I've always been wary of virtual reality headsets. I'm that person who gets motion sickness easily — an obvious obstacle for VR since the dawn of time — but I've also had issues with accessibility. I've been jumping from apartment to apartment for the past decade, so not only is space an issue but so is portability. I already have to pack and lug around a fragile desktop PC along with furniture, so why would I want to constantly set up space for VR?
VR headsets get more advanced every year, but not until recently have I thought about purchasing one (the fact I now have access to money notwithstanding). That's where the Oculus Quest comes in.
By now you've already heard about the Oculus Quest, the company's first all-in-one gaming system. There's no need for tricky wired setups, properly measured space for play, or even PC upgrades. It's plug-and-play with a wide library and a competitive, affordable price. For people like me who aren't deeply invested in VR but enjoy new technology as a consumer and games enthusiast, it's incredibly appealing. My colleague Russell Holly wasn't kidding when he said that the Quest is "the future of VR for a lot of people," especially since he was apparently talking directly to me.
One of my earliest memories with VR is tripping over cables. It was around 2015 and I was testing out a game at a small festival on one of the original Oculus Rift demo kits. I don't remember much about what game I was playing. All I can remember is the person running the demonstration moving me around and trying to lead me like I was a dog that got tangled in its own leash. There were walls to keep me from accidentally wandering into the crowds, but there was nothing to keep me from falling prey to wires.
It wasn't even until I took off the Quest at the end of the preview that I realized I didn't have to even think about tripping. I got it onto my head, slipped my hands through the controller wrist bands, and I was good to go.
There were some issues in regards to getting it on. The straps are tough to find when your vision is limited so I had the person running the demo adjust it for me. I'm sure with more time I'd get used to my exact fit (including my glasses, which I was able to wear thanks to the depth adjuster) and the problem would go away.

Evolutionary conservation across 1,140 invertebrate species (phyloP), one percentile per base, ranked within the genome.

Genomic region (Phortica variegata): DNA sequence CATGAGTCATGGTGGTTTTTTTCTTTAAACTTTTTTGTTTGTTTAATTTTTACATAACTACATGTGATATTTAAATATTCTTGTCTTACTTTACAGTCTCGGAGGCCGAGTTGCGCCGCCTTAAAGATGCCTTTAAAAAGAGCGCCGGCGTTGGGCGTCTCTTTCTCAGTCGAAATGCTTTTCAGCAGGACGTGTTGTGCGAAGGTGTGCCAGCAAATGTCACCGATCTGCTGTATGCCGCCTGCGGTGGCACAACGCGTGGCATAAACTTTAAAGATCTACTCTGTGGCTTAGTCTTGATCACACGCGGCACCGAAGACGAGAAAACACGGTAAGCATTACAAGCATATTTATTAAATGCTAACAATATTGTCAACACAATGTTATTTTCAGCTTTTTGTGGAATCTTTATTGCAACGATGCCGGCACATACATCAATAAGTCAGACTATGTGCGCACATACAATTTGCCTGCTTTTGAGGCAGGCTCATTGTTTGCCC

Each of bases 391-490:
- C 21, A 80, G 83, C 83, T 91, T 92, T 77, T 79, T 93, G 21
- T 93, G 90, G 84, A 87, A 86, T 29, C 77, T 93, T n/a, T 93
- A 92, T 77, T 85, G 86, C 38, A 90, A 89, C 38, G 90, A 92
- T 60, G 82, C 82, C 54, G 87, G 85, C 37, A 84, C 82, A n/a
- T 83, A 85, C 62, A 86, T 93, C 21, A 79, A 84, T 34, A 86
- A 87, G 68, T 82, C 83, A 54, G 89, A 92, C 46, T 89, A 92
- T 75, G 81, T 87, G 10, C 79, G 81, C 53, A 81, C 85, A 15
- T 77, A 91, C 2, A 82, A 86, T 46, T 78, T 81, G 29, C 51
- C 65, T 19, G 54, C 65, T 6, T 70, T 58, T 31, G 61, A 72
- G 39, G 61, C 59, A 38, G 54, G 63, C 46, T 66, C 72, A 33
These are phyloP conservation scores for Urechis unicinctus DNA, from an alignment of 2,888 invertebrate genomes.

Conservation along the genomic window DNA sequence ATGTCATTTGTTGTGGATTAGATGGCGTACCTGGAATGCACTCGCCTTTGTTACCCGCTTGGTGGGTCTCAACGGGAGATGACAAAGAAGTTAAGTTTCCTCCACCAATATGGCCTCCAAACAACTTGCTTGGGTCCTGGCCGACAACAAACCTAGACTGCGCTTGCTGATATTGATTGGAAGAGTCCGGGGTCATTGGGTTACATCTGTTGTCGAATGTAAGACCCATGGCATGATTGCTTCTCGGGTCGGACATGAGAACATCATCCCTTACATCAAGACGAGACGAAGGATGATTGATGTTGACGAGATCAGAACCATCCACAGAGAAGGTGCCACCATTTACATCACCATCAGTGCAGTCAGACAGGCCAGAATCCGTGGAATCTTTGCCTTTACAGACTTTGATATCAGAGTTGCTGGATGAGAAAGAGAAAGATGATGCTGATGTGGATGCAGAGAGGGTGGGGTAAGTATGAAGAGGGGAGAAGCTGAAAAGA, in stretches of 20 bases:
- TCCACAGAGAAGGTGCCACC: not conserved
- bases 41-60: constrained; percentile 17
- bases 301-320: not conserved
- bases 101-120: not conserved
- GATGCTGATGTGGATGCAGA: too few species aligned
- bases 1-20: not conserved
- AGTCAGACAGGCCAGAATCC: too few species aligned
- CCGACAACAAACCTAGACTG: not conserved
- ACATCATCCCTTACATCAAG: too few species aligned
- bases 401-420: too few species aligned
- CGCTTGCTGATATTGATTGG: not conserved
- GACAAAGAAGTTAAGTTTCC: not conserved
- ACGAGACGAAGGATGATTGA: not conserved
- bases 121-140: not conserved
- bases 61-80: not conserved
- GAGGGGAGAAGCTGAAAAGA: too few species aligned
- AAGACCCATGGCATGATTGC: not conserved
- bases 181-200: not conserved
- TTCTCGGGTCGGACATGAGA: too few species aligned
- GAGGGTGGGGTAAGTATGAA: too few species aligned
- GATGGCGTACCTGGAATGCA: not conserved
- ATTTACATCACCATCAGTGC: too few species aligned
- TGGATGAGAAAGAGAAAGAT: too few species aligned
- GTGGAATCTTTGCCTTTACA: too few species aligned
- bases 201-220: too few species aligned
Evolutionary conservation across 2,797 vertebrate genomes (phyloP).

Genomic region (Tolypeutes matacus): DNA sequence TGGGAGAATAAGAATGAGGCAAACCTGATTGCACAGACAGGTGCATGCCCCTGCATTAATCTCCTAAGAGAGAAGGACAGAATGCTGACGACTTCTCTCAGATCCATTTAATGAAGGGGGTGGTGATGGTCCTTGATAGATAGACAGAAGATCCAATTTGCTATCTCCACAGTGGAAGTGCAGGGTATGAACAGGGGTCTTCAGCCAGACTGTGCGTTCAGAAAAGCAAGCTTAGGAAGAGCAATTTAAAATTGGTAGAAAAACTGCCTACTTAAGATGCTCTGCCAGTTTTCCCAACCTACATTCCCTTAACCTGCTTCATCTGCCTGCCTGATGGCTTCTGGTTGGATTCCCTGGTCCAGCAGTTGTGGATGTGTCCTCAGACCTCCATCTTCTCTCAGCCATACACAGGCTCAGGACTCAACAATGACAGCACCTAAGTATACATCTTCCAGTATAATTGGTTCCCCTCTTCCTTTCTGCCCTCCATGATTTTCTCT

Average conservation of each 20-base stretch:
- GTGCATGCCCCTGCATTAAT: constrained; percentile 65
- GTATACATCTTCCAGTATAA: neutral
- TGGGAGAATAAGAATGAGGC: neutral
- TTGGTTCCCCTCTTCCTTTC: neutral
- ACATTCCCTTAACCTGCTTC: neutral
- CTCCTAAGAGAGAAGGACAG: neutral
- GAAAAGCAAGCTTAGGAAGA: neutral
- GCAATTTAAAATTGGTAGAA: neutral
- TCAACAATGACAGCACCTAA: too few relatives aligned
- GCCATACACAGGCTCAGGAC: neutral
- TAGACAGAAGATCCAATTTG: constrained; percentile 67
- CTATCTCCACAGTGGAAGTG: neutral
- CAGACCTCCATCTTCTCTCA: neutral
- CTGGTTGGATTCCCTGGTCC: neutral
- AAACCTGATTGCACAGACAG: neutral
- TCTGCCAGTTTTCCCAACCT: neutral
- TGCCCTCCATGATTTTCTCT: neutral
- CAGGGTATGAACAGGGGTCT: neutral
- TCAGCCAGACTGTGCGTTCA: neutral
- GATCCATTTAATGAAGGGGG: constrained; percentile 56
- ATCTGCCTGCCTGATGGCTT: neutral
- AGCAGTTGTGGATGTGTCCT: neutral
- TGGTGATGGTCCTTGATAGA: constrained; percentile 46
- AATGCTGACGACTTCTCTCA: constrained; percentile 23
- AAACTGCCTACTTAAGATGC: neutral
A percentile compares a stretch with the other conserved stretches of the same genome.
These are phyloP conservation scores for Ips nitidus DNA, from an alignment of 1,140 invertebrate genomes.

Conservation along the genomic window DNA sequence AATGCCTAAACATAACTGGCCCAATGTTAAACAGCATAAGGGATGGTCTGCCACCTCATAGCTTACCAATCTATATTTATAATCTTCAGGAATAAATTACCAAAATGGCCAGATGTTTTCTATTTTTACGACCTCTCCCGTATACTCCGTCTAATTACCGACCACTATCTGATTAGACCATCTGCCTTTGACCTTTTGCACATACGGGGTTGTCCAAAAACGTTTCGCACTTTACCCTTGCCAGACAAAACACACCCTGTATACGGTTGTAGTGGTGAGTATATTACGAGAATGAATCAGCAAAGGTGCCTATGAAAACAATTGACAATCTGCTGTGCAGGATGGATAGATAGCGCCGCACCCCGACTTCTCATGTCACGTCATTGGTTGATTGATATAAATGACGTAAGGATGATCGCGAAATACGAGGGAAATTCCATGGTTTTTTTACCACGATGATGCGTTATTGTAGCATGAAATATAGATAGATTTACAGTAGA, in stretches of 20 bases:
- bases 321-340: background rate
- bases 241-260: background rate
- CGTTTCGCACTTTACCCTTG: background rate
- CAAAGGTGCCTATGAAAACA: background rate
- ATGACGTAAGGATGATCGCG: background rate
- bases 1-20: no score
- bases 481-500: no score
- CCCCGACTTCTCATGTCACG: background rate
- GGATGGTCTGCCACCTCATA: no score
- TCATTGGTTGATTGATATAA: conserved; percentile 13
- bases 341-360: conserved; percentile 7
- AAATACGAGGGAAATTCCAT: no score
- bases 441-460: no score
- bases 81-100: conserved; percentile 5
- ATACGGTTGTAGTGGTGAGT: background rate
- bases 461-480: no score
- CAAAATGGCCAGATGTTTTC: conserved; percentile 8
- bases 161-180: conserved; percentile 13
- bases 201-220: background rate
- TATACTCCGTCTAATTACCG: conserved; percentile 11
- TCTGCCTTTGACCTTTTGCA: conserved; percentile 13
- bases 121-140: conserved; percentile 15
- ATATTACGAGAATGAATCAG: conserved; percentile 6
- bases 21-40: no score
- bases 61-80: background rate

There's no such thing as "truly wireless" in tech but the Quest was the closest I've ever personally gotten.
The Oculus Quest also eliminates one of the biggest concerns I had. In the aforementioned disastrous demo, I was super hesitant to move around due to the wires, but also because I was afraid of walking into the middle of a crowd, or out of sensor range. The Quest is a standalone headset though, which means you don't have to worry too much about being in play range since you set all that up yourself thanks to Guardian. You use the controllers like a laser pointer to map out where you want the edges of your play boundary to be, and if you get near it during a session, a grid will pop up to deter you from moving any further. At one moment I wore the headset outside the previously-established play area and I got an error message that told me I was disconnected. Inside-out tracking also kept me in place and erased any anxiety I had about moving.
There were also no external sensors to contend with, so placing myself inside the area wasn't even a passing thought. There's a camera built into the headset that tracks your movements, so you can also move your arms in a way that can get picked up by the system. The controllers also have built-in sensors that track more specific finger gestures, although these aren't completely accurate. I had issues making a "thumbs-up" and there was a small delay between when I moved my thumb and when it showed up inside the set, but I could do finger guns. Plus, there's no tracking yet for individual digits, but that won't come into play when playing most games.